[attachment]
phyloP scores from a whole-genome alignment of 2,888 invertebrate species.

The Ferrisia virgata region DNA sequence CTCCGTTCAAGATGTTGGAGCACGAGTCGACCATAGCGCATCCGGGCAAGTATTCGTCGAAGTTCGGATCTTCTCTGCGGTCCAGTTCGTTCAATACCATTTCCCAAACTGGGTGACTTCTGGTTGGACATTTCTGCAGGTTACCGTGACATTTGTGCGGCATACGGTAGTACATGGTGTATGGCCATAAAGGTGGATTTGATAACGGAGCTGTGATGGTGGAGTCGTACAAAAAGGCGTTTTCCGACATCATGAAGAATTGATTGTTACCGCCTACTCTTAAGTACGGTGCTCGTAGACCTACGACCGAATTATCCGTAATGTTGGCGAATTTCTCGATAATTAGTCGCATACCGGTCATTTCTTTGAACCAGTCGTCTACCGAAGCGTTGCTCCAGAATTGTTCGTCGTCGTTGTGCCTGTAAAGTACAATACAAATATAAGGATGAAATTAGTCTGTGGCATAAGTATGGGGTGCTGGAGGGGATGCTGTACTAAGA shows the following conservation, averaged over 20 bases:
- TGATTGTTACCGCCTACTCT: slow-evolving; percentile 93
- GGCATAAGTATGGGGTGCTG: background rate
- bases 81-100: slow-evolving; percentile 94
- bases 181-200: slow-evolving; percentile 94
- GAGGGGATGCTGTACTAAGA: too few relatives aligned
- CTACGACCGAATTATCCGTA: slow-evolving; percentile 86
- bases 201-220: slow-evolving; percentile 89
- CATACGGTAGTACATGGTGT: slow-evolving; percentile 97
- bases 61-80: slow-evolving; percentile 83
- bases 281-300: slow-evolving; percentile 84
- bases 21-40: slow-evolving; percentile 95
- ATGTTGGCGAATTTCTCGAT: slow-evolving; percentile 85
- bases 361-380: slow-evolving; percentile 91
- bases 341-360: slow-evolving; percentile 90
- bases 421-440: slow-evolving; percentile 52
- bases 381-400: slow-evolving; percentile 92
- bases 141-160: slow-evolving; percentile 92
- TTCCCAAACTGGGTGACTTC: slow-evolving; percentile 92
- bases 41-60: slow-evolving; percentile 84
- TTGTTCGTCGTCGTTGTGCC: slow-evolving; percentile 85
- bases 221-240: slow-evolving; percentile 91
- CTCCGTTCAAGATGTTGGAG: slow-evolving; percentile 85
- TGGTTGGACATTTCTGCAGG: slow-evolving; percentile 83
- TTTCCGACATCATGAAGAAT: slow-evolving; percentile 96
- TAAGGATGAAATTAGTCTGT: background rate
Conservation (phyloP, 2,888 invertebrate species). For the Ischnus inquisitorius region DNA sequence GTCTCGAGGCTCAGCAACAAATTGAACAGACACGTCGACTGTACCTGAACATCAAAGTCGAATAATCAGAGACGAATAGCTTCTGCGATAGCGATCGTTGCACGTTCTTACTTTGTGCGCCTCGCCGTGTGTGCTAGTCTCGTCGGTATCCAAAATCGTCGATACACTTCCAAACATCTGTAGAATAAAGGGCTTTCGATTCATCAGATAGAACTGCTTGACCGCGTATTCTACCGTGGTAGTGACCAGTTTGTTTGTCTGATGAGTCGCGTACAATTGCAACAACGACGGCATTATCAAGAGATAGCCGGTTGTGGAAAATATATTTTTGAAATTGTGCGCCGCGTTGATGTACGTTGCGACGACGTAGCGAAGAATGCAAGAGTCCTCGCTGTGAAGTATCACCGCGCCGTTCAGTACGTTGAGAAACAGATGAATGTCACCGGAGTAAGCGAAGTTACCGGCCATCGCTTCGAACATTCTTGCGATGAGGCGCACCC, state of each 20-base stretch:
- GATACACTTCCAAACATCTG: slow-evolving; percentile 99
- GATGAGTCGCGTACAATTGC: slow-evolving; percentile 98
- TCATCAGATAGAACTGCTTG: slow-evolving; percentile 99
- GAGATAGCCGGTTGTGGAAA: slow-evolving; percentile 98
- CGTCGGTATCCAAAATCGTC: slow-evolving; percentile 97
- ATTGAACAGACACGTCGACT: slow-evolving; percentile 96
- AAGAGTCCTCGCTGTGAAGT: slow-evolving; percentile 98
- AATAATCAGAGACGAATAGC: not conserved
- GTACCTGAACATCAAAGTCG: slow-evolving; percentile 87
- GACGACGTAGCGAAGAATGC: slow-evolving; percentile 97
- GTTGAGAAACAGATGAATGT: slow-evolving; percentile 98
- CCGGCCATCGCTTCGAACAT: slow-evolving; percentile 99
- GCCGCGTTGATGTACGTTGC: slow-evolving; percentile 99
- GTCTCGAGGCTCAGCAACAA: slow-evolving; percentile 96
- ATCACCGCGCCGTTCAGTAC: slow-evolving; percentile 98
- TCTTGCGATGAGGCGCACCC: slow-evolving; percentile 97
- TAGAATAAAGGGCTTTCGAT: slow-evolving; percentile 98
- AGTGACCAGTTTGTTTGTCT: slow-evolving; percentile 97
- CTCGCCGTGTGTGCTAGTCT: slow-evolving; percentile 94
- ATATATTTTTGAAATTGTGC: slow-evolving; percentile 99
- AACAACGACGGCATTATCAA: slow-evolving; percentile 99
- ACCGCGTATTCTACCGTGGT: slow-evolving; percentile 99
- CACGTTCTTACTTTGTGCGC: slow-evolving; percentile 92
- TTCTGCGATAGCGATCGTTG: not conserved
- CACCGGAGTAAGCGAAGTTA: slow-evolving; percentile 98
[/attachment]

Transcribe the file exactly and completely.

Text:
phyloP scores from a whole-genome alignment of 2,888 invertebrate species.

The Ferrisia virgata region DNA sequence CTCCGTTCAAGATGTTGGAGCACGAGTCGACCATAGCGCATCCGGGCAAGTATTCGTCGAAGTTCGGATCTTCTCTGCGGTCCAGTTCGTTCAATACCATTTCCCAAACTGGGTGACTTCTGGTTGGACATTTCTGCAGGTTACCGTGACATTTGTGCGGCATACGGTAGTACATGGTGTATGGCCATAAAGGTGGATTTGATAACGGAGCTGTGATGGTGGAGTCGTACAAAAAGGCGTTTTCCGACATCATGAAGAATTGATTGTTACCGCCTACTCTTAAGTACGGTGCTCGTAGACCTACGACCGAATTATCCGTAATGTTGGCGAATTTCTCGATAATTAGTCGCATACCGGTCATTTCTTTGAACCAGTCGTCTACCGAAGCGTTGCTCCAGAATTGTTCGTCGTCGTTGTGCCTGTAAAGTACAATACAAATATAAGGATGAAATTAGTCTGTGGCATAAGTATGGGGTGCTGGAGGGGATGCTGTACTAAGA shows the following conservation, averaged over 20 bases:
- TGATTGTTACCGCCTACTCT: slow-evolving; percentile 93
- GGCATAAGTATGGGGTGCTG: background rate
- bases 81-100: slow-evolving; percentile 94
- bases 181-200: slow-evolving; percentile 94
- GAGGGGATGCTGTACTAAGA: too few relatives aligned
- CTACGACCGAATTATCCGTA: slow-evolving; percentile 86
- bases 201-220: slow-evolving; percentile 89
- CATACGGTAGTACATGGTGT: slow-evolving; percentile 97
- bases 61-80: slow-evolving; percentile 83
- bases 281-300: slow-evolving; percentile 84
- bases 21-40: slow-evolving; percentile 95
- ATGTTGGCGAATTTCTCGAT: slow-evolving; percentile 85
- bases 361-380: slow-evolving; percentile 91
- bases 341-360: slow-evolving; percentile 90
- bases 421-440: slow-evolving; percentile 52
- bases 381-400: slow-evolving; percentile 92
- bases 141-160: slow-evolving; percentile 92
- TTCCCAAACTGGGTGACTTC: slow-evolving; percentile 92
- bases 41-60: slow-evolving; percentile 84
- TTGTTCGTCGTCGTTGTGCC: slow-evolving; percentile 85
- bases 221-240: slow-evolving; percentile 91
- CTCCGTTCAAGATGTTGGAG: slow-evolving; percentile 85
- TGGTTGGACATTTCTGCAGG: slow-evolving; percentile 83
- TTTCCGACATCATGAAGAAT: slow-evolving; percentile 96
- TAAGGATGAAATTAGTCTGT: background rate
Conservation (phyloP, 2,888 invertebrate species). For the Ischnus inquisitorius region DNA sequence GTCTCGAGGCTCAGCAACAAATTGAACAGACACGTCGACTGTACCTGAACATCAAAGTCGAATAATCAGAGACGAATAGCTTCTGCGATAGCGATCGTTGCACGTTCTTACTTTGTGCGCCTCGCCGTGTGTGCTAGTCTCGTCGGTATCCAAAATCGTCGATACACTTCCAAACATCTGTAGAATAAAGGGCTTTCGATTCATCAGATAGAACTGCTTGACCGCGTATTCTACCGTGGTAGTGACCAGTTTGTTTGTCTGATGAGTCGCGTACAATTGCAACAACGACGGCATTATCAAGAGATAGCCGGTTGTGGAAAATATATTTTTGAAATTGTGCGCCGCGTTGATGTACGTTGCGACGACGTAGCGAAGAATGCAAGAGTCCTCGCTGTGAAGTATCACCGCGCCGTTCAGTACGTTGAGAAACAGATGAATGTCACCGGAGTAAGCGAAGTTACCGGCCATCGCTTCGAACATTCTTGCGATGAGGCGCACCC, state of each 20-base stretch:
- GATACACTTCCAAACATCTG: slow-evolving; percentile 99
- GATGAGTCGCGTACAATTGC: slow-evolving; percentile 98
- TCATCAGATAGAACTGCTTG: slow-evolving; percentile 99
- GAGATAGCCGGTTGTGGAAA: slow-evolving; percentile 98
- CGTCGGTATCCAAAATCGTC: slow-evolving; percentile 97
- ATTGAACAGACACGTCGACT: slow-evolving; percentile 96
- AAGAGTCCTCGCTGTGAAGT: slow-evolving; percentile 98
- AATAATCAGAGACGAATAGC: not conserved
- GTACCTGAACATCAAAGTCG: slow-evolving; percentile 87
- GACGACGTAGCGAAGAATGC: slow-evolving; percentile 97
- GTTGAGAAACAGATGAATGT: slow-evolving; percentile 98
- CCGGCCATCGCTTCGAACAT: slow-evolving; percentile 99
- GCCGCGTTGATGTACGTTGC: slow-evolving; percentile 99
- GTCTCGAGGCTCAGCAACAA: slow-evolving; percentile 96
- ATCACCGCGCCGTTCAGTAC: slow-evolving; percentile 98
- TCTTGCGATGAGGCGCACCC: slow-evolving; percentile 97
- TAGAATAAAGGGCTTTCGAT: slow-evolving; percentile 98
- AGTGACCAGTTTGTTTGTCT: slow-evolving; percentile 97
- CTCGCCGTGTGTGCTAGTCT: slow-evolving; percentile 94
- ATATATTTTTGAAATTGTGC: slow-evolving; percentile 99
- AACAACGACGGCATTATCAA: slow-evolving; percentile 99
- ACCGCGTATTCTACCGTGGT: slow-evolving; percentile 99
- CACGTTCTTACTTTGTGCGC: slow-evolving; percentile 92
- TTCTGCGATAGCGATCGTTG: not conserved
- CACCGGAGTAAGCGAAGTTA: slow-evolving; percentile 98